Wider Background Check Measures Find Nurses With Criminal Records
Dozens of registered nurses who have been convicted of crimes such as murder, sex offenses, assault and robbery have been identified by the California Board of Registered Nursing, which now requires fingerprints from caregivers, the Los Angeles Times reports.
Before March, nurses who had received licenses before 1990 were exempt from giving fingerprints, which are used to inform regulators about previous arrests. However, after an October 2008 investigation by the Times and not-for-profit news organization ProPublica found that regulators often did not know about nurses' previous convictions and did not act in a timely manner after learning of them, the board took steps to require all California nurses to submit their fingerprints.
After expanding its review of nurses' criminal records, the board found that the majority of crimes for which nurses were arrested are misdemeanors. However, as of November, the records showed at least 65 major crimes.
The board has referred at least 13 cases to the state attorney general to begin disciplinary action against the nurses involved (Weber/Ornstein, Los Angeles Times, 12/26/09).
Sanctioned Nurses Free To Work in New Locales
Another Times/ProPublica investigation found that caregivers with sanctions in one state can cross into other states and work without restriction, the Times reports.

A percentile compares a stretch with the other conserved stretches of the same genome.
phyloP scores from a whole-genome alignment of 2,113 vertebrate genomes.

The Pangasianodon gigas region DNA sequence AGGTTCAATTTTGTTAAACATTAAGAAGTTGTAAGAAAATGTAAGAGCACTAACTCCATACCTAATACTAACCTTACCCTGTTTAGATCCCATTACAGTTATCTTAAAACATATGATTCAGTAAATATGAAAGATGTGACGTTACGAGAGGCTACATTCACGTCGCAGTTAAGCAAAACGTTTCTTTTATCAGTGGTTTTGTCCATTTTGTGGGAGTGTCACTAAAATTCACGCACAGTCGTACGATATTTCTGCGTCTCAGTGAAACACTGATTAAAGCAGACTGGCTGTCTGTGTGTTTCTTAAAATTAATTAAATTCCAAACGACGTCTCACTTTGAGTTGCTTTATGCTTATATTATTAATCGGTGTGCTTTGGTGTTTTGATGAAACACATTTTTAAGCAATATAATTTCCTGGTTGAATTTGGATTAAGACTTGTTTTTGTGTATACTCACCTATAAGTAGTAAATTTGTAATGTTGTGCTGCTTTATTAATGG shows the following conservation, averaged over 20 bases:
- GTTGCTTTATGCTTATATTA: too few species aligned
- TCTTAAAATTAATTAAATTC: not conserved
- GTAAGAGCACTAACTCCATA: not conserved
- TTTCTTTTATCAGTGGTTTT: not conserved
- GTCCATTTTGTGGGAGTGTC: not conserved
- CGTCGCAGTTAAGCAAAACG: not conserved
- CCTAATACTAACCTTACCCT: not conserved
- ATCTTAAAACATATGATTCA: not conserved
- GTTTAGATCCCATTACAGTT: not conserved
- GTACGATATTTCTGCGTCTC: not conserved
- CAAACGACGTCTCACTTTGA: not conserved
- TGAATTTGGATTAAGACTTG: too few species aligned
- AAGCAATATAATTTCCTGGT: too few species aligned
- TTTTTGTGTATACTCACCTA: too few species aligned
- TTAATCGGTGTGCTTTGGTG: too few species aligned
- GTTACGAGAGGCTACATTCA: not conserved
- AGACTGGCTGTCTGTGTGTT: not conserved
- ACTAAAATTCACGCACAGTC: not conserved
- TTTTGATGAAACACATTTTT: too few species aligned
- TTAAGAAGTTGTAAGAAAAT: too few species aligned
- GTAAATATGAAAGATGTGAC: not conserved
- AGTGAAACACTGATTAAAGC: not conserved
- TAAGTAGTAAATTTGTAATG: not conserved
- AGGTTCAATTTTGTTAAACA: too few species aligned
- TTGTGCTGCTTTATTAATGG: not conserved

Using public databases and state disciplinary reports, researchers found hundreds of cases in which registered nurses had no problems reported on their records in some states after they were reprimanded in others, often for serious mistreatment of patients.
A month-long review of California records found that 177 of its 350,000 active nurses had their licenses revoked, surrendered, suspended or denied in other states.Although each state sets its own criteria for punishable behavior for nurses, all states in general can discipline a nurse based on actions taken by another state. However, states vary in how quickly or harshly they act on information about nurses, based on interviews that researchers conducted with regulators in 14 states (Ornstein et al., Los Angeles Times, 12/27/09). This is part of the California Healthline Daily Edition, a summary of health policy coverage from major news organizations. Sign up for an email subscription.